If you would like to call CQ yourself instead, the procedure is the same. Just swap the Callsigns in the above table.

These so-called FT8 messages cannot be longer than 13 Characters. It takes 13 seconds to transfer these messages and they will be exchanged every 15 seconds. Thus, there can be 4 messages per minute. When sending at second zero or 30 it is called “even” or “first”. When sending at second 15 or 45, it is called “odd”.

Besides these aforementioned typical QSO messages, there is additional information that will be added to messages in Contests Mode or DXpedition mode. These modes are not supported by this FT8 tool.

CQ Callers may also add either DX or the desired destination to their CQ message if they just want to get an answer from certain stations.

For example:

CQ DX K1CQ EN61 K1CQ just wants to have DX QSOs
CQ JA K1CQ EN61 K1CQ just want to have contact with Japan

And that’s pretty much it. That’s all you need to know to operate in FT8 with this App.

If you want to learn more, just head to G4IFBs website which includes a fantastic FT8 Operating guide, written by Gary Hinson, ZL2IFB : www.g4ifb.com which is also available in other languages.

Using the FT8 tool

You can start the FT8 tool by tapping the corresponding Icon on the tools screen.

To start the FT8 mode, you will need to be connected to your Radio and to tap on the RX button in the upper left corner.

If you tap on the Frequency button next to the RX button, you can select the Band or Frequency you want to operate. These Frequencies are fixed and you should only operate on these predefined frequencies.

Please note: The frequencies may differ depending on your location so please ensure that you set the correct IARU Region for the location from where you want to operate.

Please also ensure that you did set your Callsign and your Grid (QTH) locator.

All of this can be entered under the App’s Settings screen (lower right Settings Icon).

Once you hit RX, the Radio will not just tune to the right frequency. Also, all necessary parameters such as Mode, DAX, DAX Channel, Bandwidth etc.) will be set automatically.

After at least 15 seconds, you may see the first FT8 conversations in the upper receiving part of the screen.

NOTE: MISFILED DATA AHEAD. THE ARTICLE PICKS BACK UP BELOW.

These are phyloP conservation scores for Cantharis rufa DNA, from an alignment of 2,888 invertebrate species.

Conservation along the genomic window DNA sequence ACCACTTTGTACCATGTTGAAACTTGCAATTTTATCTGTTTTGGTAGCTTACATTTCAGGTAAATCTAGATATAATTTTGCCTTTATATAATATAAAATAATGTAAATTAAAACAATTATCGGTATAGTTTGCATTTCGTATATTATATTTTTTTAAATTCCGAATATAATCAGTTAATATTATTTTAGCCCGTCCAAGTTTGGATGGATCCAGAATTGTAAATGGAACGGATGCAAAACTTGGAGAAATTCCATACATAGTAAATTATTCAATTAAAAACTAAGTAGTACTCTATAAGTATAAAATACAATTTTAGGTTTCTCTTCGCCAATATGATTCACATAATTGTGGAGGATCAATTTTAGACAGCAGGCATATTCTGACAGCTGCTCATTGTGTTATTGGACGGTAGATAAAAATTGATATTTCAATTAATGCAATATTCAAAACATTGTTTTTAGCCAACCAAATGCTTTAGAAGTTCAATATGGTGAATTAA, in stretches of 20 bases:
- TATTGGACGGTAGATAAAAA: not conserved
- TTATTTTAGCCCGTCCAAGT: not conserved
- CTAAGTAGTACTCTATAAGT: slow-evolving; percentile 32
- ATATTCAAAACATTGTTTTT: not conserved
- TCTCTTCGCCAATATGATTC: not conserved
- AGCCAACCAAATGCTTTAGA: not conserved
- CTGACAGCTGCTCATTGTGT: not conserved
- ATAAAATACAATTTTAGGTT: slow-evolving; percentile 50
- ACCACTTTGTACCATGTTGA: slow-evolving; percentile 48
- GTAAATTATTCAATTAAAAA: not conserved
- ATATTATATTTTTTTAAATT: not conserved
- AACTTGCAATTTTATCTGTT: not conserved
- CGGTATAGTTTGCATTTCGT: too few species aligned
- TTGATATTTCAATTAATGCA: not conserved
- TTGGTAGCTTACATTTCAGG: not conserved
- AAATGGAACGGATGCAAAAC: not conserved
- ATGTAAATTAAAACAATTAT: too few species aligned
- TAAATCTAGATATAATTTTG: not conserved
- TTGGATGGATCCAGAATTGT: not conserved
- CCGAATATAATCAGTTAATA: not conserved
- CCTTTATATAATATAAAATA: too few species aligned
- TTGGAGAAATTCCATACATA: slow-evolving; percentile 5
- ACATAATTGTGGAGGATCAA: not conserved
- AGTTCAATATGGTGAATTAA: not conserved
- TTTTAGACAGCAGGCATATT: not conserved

The progress indicator at the top indicates the duration of an even (green) or odd (blue) reception phase. If you are transmitting, this indicator gets red.

Receiving

All received Messages are displayed in the list at the upper part of the screen. The following colors are being used:

  • Green background: Somebody is calling CQ
  • Gray background: You already worked that station
  • Red background: your callsign appears in that message

Transmitting

The easiest way to start an FT8 QSO is by answering a CQ calling station.

Please note: Before answering a CQ call, ensure that the CQ button is turned off (gray).

Then, just double-tap a line of somebody calling CQ (yellow) in the upper receiving part of the screen.

Double tapping causes the following to happen:

  • The frequency of the CQing station will be transferred to the RX entry field. If TX=RX is set (see more about this further below).
  • The Callsign of the CQing station will be transferred to the DX entry field
  • The dB report will be transferred to the Rep entry field
  • If the CQing station is sending even (at second 0 or 30), the box next to the TX button will be changed to Odd or vice versa
  • The TX button will be enabled (getting blue)

If you are fast enough (within the first 2 seconds), transmitting will start immediate because then, there are still chances that your answer can still be decoded. If you are too late, you will need to wait another 15-30 seconds, until you reach your next even or odd transmission phase.

If the AUTO button at the top is enabled (blue), the whole QSO will progress automatically until it’s finished. Read more about QSO Automation further below.

Instead of double-tapping a line, you can also single tap, which will do the same, except the TX button will not be enabled. This way, you can alter values such as the transmit frequency if you want and tap TX once you are ready.

Calling CQ

If you want to call CQ instead of answering CQ Calls, just hit the CQ button so that it turns blue.

Ensure that the first Message “1: CQ …” is selected in the Message selection and the desired frequency has been entered and decide whether you like to send CQ even or odd by using the button next to the TX button.

Next, tap on TX (make it blue) and transmissions starts on the next desired even or odd phase.

The TX list

The lower list, below the red transmit panel looks similar to the upper receiving list.

However, this list contains all your sent messages in yellow and marked with “TX” instead of a dB value.

In addition, it contains all messages that have been received on your RX frequency or messages that are containing your callsign.

This way, you can better focus on your QSO partner and will also see if somebody else is transmitting on the same frequency so you can interrupt your QSO or transmission.

QSO Automation

Because QSOs are standardized in FT8 (except for the two options to finish a QSO either by RRR or RR73), FT8 QSOs can be automated.

Whenever a message has been received, it the App knows which message needs to be sent next.